Ghana Risks Losing Out On EPAs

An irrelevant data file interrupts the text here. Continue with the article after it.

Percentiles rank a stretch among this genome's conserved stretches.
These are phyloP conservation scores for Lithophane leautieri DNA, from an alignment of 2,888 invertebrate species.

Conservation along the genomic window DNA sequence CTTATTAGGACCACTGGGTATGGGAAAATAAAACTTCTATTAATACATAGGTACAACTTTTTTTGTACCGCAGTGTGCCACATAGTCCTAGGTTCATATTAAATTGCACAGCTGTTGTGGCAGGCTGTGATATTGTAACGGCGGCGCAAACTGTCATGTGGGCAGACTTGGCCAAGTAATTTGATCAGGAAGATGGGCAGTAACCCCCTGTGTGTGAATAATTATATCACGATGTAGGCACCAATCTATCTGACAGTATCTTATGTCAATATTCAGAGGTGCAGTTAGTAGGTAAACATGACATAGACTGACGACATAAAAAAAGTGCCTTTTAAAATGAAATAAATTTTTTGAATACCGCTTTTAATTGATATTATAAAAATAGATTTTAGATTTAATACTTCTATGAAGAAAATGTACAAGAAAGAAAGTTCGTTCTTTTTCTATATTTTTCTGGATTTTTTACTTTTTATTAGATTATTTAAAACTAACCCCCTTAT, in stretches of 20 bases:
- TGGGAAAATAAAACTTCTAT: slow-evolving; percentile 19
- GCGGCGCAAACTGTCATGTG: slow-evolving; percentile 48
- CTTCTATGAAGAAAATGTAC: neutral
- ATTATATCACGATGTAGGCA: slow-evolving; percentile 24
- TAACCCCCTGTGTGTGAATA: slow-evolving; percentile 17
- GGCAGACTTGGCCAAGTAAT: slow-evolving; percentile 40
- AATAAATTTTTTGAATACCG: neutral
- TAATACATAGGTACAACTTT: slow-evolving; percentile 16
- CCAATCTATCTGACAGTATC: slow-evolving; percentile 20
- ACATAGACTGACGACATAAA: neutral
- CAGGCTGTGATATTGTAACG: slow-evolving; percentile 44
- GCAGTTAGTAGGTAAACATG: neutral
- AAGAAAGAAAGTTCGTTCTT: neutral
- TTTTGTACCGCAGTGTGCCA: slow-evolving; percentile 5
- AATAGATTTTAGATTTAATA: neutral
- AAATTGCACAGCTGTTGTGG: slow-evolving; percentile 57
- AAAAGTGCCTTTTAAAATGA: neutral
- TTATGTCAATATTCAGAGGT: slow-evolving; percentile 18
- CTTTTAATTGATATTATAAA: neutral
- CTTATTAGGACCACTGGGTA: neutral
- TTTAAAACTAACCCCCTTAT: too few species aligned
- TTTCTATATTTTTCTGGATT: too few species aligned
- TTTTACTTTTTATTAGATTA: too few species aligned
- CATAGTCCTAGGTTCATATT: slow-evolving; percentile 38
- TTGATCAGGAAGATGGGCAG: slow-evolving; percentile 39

Prof John Asafu-Adjaye, a visiting fellow at the Institute of Economic Affairs (IEA), has stated that a reciprocal trade agreement with the European Union (EU) is likely to have an adverse effect on ECOWAS countries, including Ghana. Prof Asafu-Adjaye, who was making a presentation at a roundtable conference yesterday in Accra on implications of Government’s endorsement of the Economic Partnership Agreements (EPAs) on Ghana’s economic growth, said while households would experience welfare gains from the reduced import prices, most industries would suffer severe contractions. Questioning how the trade with the EU was going to be done, he stressed: “Should we go into the EPAs without improving our competitiveness, the Europeans would win. How can the Europeans come and put up their factories here while there is no power and water and the cost of doing business is high?” According to him, part of the EPAs include assistance from the EU to improve Ghana’s infrastructure, adding that though the Europeans promised to help in that regard since 2007, they have not fulfilled their promise. The visiting fellow added that Ghana’s trade standards were low and therefore needed an upgrade. Seth Adjei Baah, president of the Ghana National of Chamber of Commerce & Industry (GNCCI), said “They want to try and create employment for their people. Other than that all the raw materials are here. Why don’t they come here with their technology to do production here and export? For me, it’s a big challenge for Ghana signing the EPAs and I have always been saying it. The structures are just not there. What are we producing zero? “Now we have problems and huge interests that we are paying, and there is no electricity and water while the cost of doing business and everything is high. If we allow them to export here, we are going to break the foundation of our production. All the businesses here are going to collapse. “Secondly, if we look at the tax exemption, we are not just going to lose the taxes from Europe, we are going to lose all other taxes from other parts of the world. We will end up invoicing everything from Europe and Government will lose every revenue. So we should look at it realistically.” Touching on the assertion that the cedi’s devaluation to some extent worked to Ghana’s advantage, he said that would have been the case if we were seriously exporting? If we are not exporting anything and about 85 percent of everything we use is imported, then what are we talking about? Eva Lokko, a former Director General of Ghana Broadcasting Corporation (GBC), opined that the local industry was definitely going to die with the type of EPA that Ghana was looking to. “What will happen to the young farmers, where are they going to sell their produce? We have to be in a situation where we have some sort of control. We currently have no control. We have to do the terms so the EU can come and do the negotiation. The EU has something to gain and so it has to come and negotiate. “When we talk about products going outside, they set the parameters, we don’t. We don’t have control of the parameters and yet we have signed up. Now how are we going to beat the competition. According to her, Ghana is not competitive, there are no plans to become competitive. We are not encouraging local industry. We are not encouraging innovation from our youth and then we walk into the EPAs and think that once we are there things would work to our advantage. “If you talk about competitiveness, we need to achieve that before we talk about EPAs? But now we have walked into it already and we are going to ask our competitors to come and help us compete with them. It doesn’t work that way.”